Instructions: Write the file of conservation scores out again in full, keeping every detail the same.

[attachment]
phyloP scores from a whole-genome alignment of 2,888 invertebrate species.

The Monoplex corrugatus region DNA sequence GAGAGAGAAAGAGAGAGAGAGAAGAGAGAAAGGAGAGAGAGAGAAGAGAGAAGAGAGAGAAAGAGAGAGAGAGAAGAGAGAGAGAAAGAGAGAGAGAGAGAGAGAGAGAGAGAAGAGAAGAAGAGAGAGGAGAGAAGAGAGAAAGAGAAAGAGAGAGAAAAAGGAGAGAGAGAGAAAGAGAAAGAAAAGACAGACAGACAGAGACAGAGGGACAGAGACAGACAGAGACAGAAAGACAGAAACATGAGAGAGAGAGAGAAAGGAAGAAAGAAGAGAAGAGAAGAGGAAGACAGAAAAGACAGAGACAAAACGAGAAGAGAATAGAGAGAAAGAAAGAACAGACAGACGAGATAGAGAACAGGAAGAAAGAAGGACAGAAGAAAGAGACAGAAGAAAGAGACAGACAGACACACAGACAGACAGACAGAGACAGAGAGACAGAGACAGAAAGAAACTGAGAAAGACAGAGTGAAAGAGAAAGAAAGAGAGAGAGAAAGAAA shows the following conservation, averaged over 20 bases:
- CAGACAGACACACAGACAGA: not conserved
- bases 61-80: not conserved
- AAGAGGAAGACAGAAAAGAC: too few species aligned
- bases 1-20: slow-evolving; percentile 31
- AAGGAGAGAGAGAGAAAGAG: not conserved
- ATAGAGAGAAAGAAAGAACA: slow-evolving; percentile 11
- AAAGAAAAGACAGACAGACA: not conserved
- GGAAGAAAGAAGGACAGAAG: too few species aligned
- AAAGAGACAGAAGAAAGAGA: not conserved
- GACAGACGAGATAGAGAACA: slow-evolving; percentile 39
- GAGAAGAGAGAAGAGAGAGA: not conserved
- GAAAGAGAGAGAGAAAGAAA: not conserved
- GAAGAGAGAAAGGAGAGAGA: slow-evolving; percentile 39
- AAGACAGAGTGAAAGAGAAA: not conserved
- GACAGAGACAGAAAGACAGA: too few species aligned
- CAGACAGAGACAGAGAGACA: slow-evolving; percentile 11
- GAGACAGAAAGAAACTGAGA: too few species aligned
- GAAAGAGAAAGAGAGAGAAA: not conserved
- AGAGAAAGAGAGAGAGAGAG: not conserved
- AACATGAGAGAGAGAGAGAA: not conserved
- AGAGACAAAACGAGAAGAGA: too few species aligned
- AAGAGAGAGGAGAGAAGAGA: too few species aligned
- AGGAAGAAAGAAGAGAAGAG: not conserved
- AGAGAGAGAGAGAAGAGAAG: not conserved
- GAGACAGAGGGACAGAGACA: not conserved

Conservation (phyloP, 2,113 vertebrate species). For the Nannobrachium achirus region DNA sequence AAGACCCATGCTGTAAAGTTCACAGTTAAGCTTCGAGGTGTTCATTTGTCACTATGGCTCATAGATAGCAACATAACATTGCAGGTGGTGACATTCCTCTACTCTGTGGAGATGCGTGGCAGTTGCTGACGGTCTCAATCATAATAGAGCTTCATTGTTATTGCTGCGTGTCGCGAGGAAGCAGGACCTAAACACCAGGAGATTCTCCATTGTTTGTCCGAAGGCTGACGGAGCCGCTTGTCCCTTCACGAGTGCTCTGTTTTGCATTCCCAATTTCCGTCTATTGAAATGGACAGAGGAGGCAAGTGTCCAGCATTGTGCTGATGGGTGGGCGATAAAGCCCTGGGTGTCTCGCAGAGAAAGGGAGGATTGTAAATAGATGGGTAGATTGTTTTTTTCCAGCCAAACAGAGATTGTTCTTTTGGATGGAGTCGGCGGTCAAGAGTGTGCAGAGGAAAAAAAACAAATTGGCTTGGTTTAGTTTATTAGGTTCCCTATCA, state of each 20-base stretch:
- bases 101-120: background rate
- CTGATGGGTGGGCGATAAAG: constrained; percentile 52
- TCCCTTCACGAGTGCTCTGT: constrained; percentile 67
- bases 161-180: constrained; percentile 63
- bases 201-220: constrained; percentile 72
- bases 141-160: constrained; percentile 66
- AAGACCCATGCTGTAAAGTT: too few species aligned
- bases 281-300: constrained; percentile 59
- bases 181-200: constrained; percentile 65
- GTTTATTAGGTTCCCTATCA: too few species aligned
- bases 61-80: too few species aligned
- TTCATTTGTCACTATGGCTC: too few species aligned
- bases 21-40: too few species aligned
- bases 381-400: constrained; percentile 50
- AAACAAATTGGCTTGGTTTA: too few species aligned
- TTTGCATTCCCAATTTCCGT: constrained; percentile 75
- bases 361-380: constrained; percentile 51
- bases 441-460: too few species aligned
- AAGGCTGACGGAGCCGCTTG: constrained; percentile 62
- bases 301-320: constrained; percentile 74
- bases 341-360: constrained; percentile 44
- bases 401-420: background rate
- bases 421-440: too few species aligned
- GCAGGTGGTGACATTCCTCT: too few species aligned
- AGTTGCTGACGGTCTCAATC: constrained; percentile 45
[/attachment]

phyloP scores from a whole-genome alignment of 2,888 invertebrate species.

The Monoplex corrugatus region DNA sequence GAGAGAGAAAGAGAGAGAGAGAAGAGAGAAAGGAGAGAGAGAGAAGAGAGAAGAGAGAGAAAGAGAGAGAGAGAAGAGAGAGAGAAAGAGAGAGAGAGAGAGAGAGAGAGAGAAGAGAAGAAGAGAGAGGAGAGAAGAGAGAAAGAGAAAGAGAGAGAAAAAGGAGAGAGAGAGAAAGAGAAAGAAAAGACAGACAGACAGAGACAGAGGGACAGAGACAGACAGAGACAGAAAGACAGAAACATGAGAGAGAGAGAGAAAGGAAGAAAGAAGAGAAGAGAAGAGGAAGACAGAAAAGACAGAGACAAAACGAGAAGAGAATAGAGAGAAAGAAAGAACAGACAGACGAGATAGAGAACAGGAAGAAAGAAGGACAGAAGAAAGAGACAGAAGAAAGAGACAGACAGACACACAGACAGACAGACAGAGACAGAGAGACAGAGACAGAAAGAAACTGAGAAAGACAGAGTGAAAGAGAAAGAAAGAGAGAGAGAAAGAAA shows the following conservation, averaged over 20 bases:
- CAGACAGACACACAGACAGA: not conserved
- bases 61-80: not conserved
- AAGAGGAAGACAGAAAAGAC: too few species aligned
- bases 1-20: slow-evolving; percentile 31
- AAGGAGAGAGAGAGAAAGAG: not conserved
- ATAGAGAGAAAGAAAGAACA: slow-evolving; percentile 11
- AAAGAAAAGACAGACAGACA: not conserved
- GGAAGAAAGAAGGACAGAAG: too few species aligned
- AAAGAGACAGAAGAAAGAGA: not conserved
- GACAGACGAGATAGAGAACA: slow-evolving; percentile 39
- GAGAAGAGAGAAGAGAGAGA: not conserved
- GAAAGAGAGAGAGAAAGAAA: not conserved
- GAAGAGAGAAAGGAGAGAGA: slow-evolving; percentile 39
- AAGACAGAGTGAAAGAGAAA: not conserved
- GACAGAGACAGAAAGACAGA: too few species aligned
- CAGACAGAGACAGAGAGACA: slow-evolving; percentile 11
- GAGACAGAAAGAAACTGAGA: too few species aligned
- GAAAGAGAAAGAGAGAGAAA: not conserved
- AGAGAAAGAGAGAGAGAGAG: not conserved
- AACATGAGAGAGAGAGAGAA: not conserved
- AGAGACAAAACGAGAAGAGA: too few species aligned
- AAGAGAGAGGAGAGAAGAGA: too few species aligned
- AGGAAGAAAGAAGAGAAGAG: not conserved
- AGAGAGAGAGAGAAGAGAAG: not conserved
- GAGACAGAGGGACAGAGACA: not conserved

Conservation (phyloP, 2,113 vertebrate species). For the Nannobrachium achirus region DNA sequence AAGACCCATGCTGTAAAGTTCACAGTTAAGCTTCGAGGTGTTCATTTGTCACTATGGCTCATAGATAGCAACATAACATTGCAGGTGGTGACATTCCTCTACTCTGTGGAGATGCGTGGCAGTTGCTGACGGTCTCAATCATAATAGAGCTTCATTGTTATTGCTGCGTGTCGCGAGGAAGCAGGACCTAAACACCAGGAGATTCTCCATTGTTTGTCCGAAGGCTGACGGAGCCGCTTGTCCCTTCACGAGTGCTCTGTTTTGCATTCCCAATTTCCGTCTATTGAAATGGACAGAGGAGGCAAGTGTCCAGCATTGTGCTGATGGGTGGGCGATAAAGCCCTGGGTGTCTCGCAGAGAAAGGGAGGATTGTAAATAGATGGGTAGATTGTTTTTTTCCAGCCAAACAGAGATTGTTCTTTTGGATGGAGTCGGCGGTCAAGAGTGTGCAGAGGAAAAAAAACAAATTGGCTTGGTTTAGTTTATTAGGTTCCCTATCA, state of each 20-base stretch:
- bases 101-120: background rate
- CTGATGGGTGGGCGATAAAG: constrained; percentile 52
- TCCCTTCACGAGTGCTCTGT: constrained; percentile 67
- bases 161-180: constrained; percentile 63
- bases 201-220: constrained; percentile 72
- bases 141-160: constrained; percentile 66
- AAGACCCATGCTGTAAAGTT: too few species aligned
- bases 281-300: constrained; percentile 59
- bases 181-200: constrained; percentile 65
- GTTTATTAGGTTCCCTATCA: too few species aligned
- bases 61-80: too few species aligned
- TTCATTTGTCACTATGGCTC: too few species aligned
- bases 21-40: too few species aligned
- bases 381-400: constrained; percentile 50
- AAACAAATTGGCTTGGTTTA: too few species aligned
- TTTGCATTCCCAATTTCCGT: constrained; percentile 75
- bases 361-380: constrained; percentile 51
- bases 441-460: too few species aligned
- AAGGCTGACGGAGCCGCTTG: constrained; percentile 62
- bases 301-320: constrained; percentile 74
- bases 341-360: constrained; percentile 44
- bases 401-420: background rate
- bases 421-440: too few species aligned
- GCAGGTGGTGACATTCCTCT: too few species aligned
- AGTTGCTGACGGTCTCAATC: constrained; percentile 45